A report by Digi-Capital, which specializes in AR/VR, shows a significant upswing in investment in both. In 2016, companies poured $2.3 billion into AR/VR development, three times more than in 2015. In fact, 2016 was a critical year for the industry thanks to numerous acquisitions, not to mention the Pokémons.  Digi–Capital predicts the AR/VR market will be worth $100 billion by 2021. McKinsey cites Goldman Sachs predicting that the industry’s worth will be just slightly less, an estimated $95 billion, by 2025.


Blended worlds. Welcome to augmented reality Norbert Biedrzycki 2

Example of Vita’s “augmented reality” game


The end of computers?

Will AR render conventional interfaces obsolete, relegating them to future museums of technology? Will screens and keyboards vanish?  Microsoft and Facebook have said that the smartphone, laptop and TV displays to which we’ve grown accustomed will soon become relics. We will always be hands-free, using our eyes and imaginations to operate our devices. For now, AR development is expected to remain based on the smartphone. For how long, it’s difficult to say. Will we ever be able to control all our information flows by moving our eyes?

AR development will require a great deal of funding, and, before the AR future arrives, a lot of improvement. It is equally unclear whether users will accept the glasses – the central piece of the AR puzzle. The key stumbling block to the technology’s development may simply be human psychology. Do people want to wear devices on their faces? Are they okay with knowing they may be recorded when someone gazes at them through technologically-enabled lenses?

It’s possible AR may not become a universal or commercial technology. Instead, it may be embraced only by a handful of specialized industries (architecture, manufacturing, marketing) while individuals will show little or no interest in experiencing reality with a digital, virtual overlay.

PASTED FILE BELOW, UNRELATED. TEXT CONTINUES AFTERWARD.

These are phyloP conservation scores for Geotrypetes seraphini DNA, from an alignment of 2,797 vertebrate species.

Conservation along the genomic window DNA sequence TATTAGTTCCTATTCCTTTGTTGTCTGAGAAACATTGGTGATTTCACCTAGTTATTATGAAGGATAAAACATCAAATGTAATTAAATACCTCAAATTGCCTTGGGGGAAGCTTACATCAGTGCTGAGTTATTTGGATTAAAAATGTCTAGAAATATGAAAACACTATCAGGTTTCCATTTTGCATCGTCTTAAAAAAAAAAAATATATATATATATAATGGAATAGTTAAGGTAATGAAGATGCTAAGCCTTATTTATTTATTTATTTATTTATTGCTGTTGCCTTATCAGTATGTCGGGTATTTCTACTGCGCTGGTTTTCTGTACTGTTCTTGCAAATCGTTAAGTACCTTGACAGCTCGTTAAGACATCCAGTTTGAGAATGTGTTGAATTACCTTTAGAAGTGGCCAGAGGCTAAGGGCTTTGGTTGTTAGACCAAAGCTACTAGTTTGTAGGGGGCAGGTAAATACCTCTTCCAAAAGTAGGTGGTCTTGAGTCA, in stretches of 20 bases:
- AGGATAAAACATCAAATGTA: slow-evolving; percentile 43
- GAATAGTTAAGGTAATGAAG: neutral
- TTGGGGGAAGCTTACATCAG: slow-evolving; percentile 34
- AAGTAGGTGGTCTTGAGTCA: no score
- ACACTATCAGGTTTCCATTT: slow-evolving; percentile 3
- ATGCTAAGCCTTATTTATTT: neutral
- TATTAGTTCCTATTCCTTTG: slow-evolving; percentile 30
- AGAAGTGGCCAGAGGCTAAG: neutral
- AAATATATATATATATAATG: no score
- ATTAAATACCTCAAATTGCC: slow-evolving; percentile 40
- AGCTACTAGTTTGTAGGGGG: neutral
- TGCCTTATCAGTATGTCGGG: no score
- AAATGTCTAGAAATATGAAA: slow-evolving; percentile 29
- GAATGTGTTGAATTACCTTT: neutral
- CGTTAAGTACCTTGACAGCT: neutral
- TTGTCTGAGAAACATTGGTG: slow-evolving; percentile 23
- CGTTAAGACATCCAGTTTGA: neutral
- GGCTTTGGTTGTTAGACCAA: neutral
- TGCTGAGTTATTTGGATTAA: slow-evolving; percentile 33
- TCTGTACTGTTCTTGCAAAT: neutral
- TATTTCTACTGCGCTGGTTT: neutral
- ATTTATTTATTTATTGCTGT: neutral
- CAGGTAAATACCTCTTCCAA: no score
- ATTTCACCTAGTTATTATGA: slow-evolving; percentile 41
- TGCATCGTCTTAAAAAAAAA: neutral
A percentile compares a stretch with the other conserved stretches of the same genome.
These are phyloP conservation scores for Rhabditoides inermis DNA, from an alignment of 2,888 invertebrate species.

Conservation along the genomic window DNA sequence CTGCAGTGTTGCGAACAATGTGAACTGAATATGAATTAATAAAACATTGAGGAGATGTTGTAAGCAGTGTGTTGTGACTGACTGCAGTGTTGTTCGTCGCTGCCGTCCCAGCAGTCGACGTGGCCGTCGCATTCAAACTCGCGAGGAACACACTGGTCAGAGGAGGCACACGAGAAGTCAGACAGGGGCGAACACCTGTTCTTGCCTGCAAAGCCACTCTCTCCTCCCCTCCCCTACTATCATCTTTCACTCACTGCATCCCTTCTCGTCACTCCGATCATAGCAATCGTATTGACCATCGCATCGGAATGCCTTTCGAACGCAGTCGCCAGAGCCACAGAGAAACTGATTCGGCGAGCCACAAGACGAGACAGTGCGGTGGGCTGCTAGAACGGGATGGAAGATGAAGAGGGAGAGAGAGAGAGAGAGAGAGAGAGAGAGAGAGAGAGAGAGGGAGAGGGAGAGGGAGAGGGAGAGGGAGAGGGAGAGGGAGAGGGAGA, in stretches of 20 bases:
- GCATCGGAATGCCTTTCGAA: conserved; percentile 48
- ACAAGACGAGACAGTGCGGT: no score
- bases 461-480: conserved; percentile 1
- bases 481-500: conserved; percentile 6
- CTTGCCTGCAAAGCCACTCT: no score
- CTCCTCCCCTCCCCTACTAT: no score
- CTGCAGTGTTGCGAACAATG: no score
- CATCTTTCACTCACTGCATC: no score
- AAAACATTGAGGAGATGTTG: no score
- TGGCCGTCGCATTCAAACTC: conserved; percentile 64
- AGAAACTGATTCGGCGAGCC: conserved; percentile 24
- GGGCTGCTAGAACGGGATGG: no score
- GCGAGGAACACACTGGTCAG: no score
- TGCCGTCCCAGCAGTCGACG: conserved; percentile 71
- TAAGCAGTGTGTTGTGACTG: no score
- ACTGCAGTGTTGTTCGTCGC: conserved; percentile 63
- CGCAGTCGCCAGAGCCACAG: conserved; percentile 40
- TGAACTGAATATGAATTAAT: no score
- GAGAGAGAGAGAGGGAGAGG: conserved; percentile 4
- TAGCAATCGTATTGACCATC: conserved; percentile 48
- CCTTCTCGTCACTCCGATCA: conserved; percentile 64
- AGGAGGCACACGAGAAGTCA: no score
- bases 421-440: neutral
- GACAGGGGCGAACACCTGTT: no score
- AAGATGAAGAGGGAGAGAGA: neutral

But no matter which scenario comes to fruition, or how long it will take, I am confident that the potential of AR technology is truly enormous.


Related articles:

Artificial intelligence is a new electricity

How I love to get scared in movie theatres – my favourite Artificial Intelligence films

Only God can count that fast – the world of quantum computing

Machine Learning. Computers coming of age

The invisible web that surrounds us, i.e. the Internet of Things

Augmented Reality. Seeing more than just a Pokemon


A conceptual view of how augmented reality may be used in the future.



Leave a Reply


  1. JohnE3

    Amount of potential applications of this technology is huge and impact on our society amazing

  2. DDonovan

    The most interesting ethical dilemmas specifically concern robotization using AR/VR. The questions are analogous to those asked with regard to autonomous vehicles. Today’s robots are only learning to walk, answer questions, hold a beverage bottle, open a fridge and run. Some are more natural than others at these tasks. Robots will not only replace us in many jobs. They can really be helpful, in e.g. taking care of the elderly, where constant daily assistance is required.

  3. TommyG